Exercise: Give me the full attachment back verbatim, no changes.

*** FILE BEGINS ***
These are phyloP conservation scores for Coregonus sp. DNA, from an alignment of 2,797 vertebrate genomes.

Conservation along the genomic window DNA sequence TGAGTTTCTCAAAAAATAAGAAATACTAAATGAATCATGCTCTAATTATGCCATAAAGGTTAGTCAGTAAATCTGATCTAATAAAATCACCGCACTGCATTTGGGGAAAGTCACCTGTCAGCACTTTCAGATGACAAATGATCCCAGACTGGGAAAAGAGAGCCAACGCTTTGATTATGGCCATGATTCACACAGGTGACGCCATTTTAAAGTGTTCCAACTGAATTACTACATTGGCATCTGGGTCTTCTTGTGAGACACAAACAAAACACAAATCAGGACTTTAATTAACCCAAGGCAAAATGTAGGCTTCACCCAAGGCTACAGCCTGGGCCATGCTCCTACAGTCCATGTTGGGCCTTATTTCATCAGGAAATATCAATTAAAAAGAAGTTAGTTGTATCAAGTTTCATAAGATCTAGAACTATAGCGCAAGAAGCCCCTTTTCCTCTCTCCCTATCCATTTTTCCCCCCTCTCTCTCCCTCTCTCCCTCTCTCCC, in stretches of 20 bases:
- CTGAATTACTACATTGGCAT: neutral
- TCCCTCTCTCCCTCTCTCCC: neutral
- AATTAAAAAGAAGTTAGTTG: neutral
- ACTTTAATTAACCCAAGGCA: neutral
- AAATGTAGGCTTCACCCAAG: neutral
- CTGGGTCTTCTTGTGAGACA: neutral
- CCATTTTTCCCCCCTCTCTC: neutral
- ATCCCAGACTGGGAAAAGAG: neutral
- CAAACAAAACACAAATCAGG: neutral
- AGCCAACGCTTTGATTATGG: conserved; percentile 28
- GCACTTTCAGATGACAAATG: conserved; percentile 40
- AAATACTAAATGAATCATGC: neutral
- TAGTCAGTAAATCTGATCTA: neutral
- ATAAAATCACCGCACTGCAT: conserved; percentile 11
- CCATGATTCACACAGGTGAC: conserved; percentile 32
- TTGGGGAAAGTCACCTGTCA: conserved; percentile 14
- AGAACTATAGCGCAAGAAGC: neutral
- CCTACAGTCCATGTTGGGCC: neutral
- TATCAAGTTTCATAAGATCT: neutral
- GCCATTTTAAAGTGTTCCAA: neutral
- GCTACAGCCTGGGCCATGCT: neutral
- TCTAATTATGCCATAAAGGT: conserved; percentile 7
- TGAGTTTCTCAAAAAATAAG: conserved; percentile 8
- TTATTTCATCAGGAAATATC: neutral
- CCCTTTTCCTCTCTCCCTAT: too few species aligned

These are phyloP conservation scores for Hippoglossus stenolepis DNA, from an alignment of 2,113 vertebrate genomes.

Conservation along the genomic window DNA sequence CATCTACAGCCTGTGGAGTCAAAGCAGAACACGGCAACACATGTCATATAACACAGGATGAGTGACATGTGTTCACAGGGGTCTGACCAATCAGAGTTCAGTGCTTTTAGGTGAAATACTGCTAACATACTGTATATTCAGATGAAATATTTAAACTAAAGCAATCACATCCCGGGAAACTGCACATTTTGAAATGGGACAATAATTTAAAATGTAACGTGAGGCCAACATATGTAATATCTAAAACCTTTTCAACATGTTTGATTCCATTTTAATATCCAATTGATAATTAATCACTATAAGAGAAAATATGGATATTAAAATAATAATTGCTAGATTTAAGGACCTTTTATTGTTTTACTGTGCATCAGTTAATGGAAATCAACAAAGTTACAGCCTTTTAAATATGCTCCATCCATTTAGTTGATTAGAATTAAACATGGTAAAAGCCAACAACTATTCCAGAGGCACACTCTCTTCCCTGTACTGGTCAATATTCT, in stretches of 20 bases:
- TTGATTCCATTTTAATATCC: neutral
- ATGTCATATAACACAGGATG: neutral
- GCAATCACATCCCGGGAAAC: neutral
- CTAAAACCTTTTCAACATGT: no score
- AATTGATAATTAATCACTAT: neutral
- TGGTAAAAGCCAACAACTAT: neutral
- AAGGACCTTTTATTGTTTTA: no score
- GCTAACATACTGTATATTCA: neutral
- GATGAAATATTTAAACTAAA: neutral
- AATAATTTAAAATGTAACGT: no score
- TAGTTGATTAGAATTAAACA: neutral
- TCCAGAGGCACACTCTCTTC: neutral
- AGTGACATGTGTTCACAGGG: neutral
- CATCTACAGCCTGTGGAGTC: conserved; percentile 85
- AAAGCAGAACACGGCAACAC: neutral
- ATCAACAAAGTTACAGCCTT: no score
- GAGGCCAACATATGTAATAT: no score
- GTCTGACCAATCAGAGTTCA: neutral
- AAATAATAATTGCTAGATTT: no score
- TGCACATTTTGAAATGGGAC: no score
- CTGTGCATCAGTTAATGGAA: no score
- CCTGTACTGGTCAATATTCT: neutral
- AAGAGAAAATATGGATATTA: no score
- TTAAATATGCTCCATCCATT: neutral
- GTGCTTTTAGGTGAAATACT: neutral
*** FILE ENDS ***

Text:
These are phyloP conservation scores for Coregonus sp. DNA, from an alignment of 2,797 vertebrate genomes.

Conservation along the genomic window DNA sequence TGAGTTTCTCAAAAAATAAGAAATACTAAATGAATCATGCTCTAATTATGCCATAAAGGTTAGTCAGTAAATCTGATCTAATAAAATCACCGCACTGCATTTGGGGAAAGTCACCTGTCAGCACTTTCAGATGACAAATGATCCCAGACTGGGAAAAGAGAGCCAACGCTTTGATTATGGCCATGATTCACACAGGTGACGCCATTTTAAAGTGTTCCAACTGAATTACTACATTGGCATCTGGGTCTTCTTGTGAGACACAAACAAAACACAAATCAGGACTTTAATTAACCCAAGGCAAAATGTAGGCTTCACCCAAGGCTACAGCCTGGGCCATGCTCCTACAGTCCATGTTGGGCCTTATTTCATCAGGAAATATCAATTAAAAAGAAGTTAGTTGTATCAAGTTTCATAAGATCTAGAACTATAGCGCAAGAAGCCCCTTTTCCTCTCTCCCTATCCATTTTTCCCCCCTCTCTCTCCCTCTCTCCCTCTCTCCC, in stretches of 20 bases:
- CTGAATTACTACATTGGCAT: neutral
- TCCCTCTCTCCCTCTCTCCC: neutral
- AATTAAAAAGAAGTTAGTTG: neutral
- ACTTTAATTAACCCAAGGCA: neutral
- AAATGTAGGCTTCACCCAAG: neutral
- CTGGGTCTTCTTGTGAGACA: neutral
- CCATTTTTCCCCCCTCTCTC: neutral
- ATCCCAGACTGGGAAAAGAG: neutral
- CAAACAAAACACAAATCAGG: neutral
- AGCCAACGCTTTGATTATGG: conserved; percentile 28
- GCACTTTCAGATGACAAATG: conserved; percentile 40
- AAATACTAAATGAATCATGC: neutral
- TAGTCAGTAAATCTGATCTA: neutral
- ATAAAATCACCGCACTGCAT: conserved; percentile 11
- CCATGATTCACACAGGTGAC: conserved; percentile 32
- TTGGGGAAAGTCACCTGTCA: conserved; percentile 14
- AGAACTATAGCGCAAGAAGC: neutral
- CCTACAGTCCATGTTGGGCC: neutral
- TATCAAGTTTCATAAGATCT: neutral
- GCCATTTTAAAGTGTTCCAA: neutral
- GCTACAGCCTGGGCCATGCT: neutral
- TCTAATTATGCCATAAAGGT: conserved; percentile 7
- TGAGTTTCTCAAAAAATAAG: conserved; percentile 8
- TTATTTCATCAGGAAATATC: neutral
- CCCTTTTCCTCTCTCCCTAT: too few species aligned

These are phyloP conservation scores for Hippoglossus stenolepis DNA, from an alignment of 2,113 vertebrate genomes.

Conservation along the genomic window DNA sequence CATCTACAGCCTGTGGAGTCAAAGCAGAACACGGCAACACATGTCATATAACACAGGATGAGTGACATGTGTTCACAGGGGTCTGACCAATCAGAGTTCAGTGCTTTTAGGTGAAATACTGCTAACATACTGTATATTCAGATGAAATATTTAAACTAAAGCAATCACATCCCGGGAAACTGCACATTTTGAAATGGGACAATAATTTAAAATGTAACGTGAGGCCAACATATGTAATATCTAAAACCTTTTCAACATGTTTGATTCCATTTTAATATCCAATTGATAATTAATCACTATAAGAGAAAATATGGATATTAAAATAATAATTGCTAGATTTAAGGACCTTTTATTGTTTTACTGTGCATCAGTTAATGGAAATCAACAAAGTTACAGCCTTTTAAATATGCTCCATCCATTTAGTTGATTAGAATTAAACATGGTAAAAGCCAACAACTATTCCAGAGGCACACTCTCTTCCCTGTACTGGTCAATATTCT, in stretches of 20 bases:
- TTGATTCCATTTTAATATCC: neutral
- ATGTCATATAACACAGGATG: neutral
- GCAATCACATCCCGGGAAAC: neutral
- CTAAAACCTTTTCAACATGT: no score
- AATTGATAATTAATCACTAT: neutral
- TGGTAAAAGCCAACAACTAT: neutral
- AAGGACCTTTTATTGTTTTA: no score
- GCTAACATACTGTATATTCA: neutral
- GATGAAATATTTAAACTAAA: neutral
- AATAATTTAAAATGTAACGT: no score
- TAGTTGATTAGAATTAAACA: neutral
- TCCAGAGGCACACTCTCTTC: neutral
- AGTGACATGTGTTCACAGGG: neutral
- CATCTACAGCCTGTGGAGTC: conserved; percentile 85
- AAAGCAGAACACGGCAACAC: neutral
- ATCAACAAAGTTACAGCCTT: no score
- GAGGCCAACATATGTAATAT: no score
- GTCTGACCAATCAGAGTTCA: neutral
- AAATAATAATTGCTAGATTT: no score
- TGCACATTTTGAAATGGGAC: no score
- CTGTGCATCAGTTAATGGAA: no score
- CCTGTACTGGTCAATATTCT: neutral
- AAGAGAAAATATGGATATTA: no score
- TTAAATATGCTCCATCCATT: neutral
- GTGCTTTTAGGTGAAATACT: neutral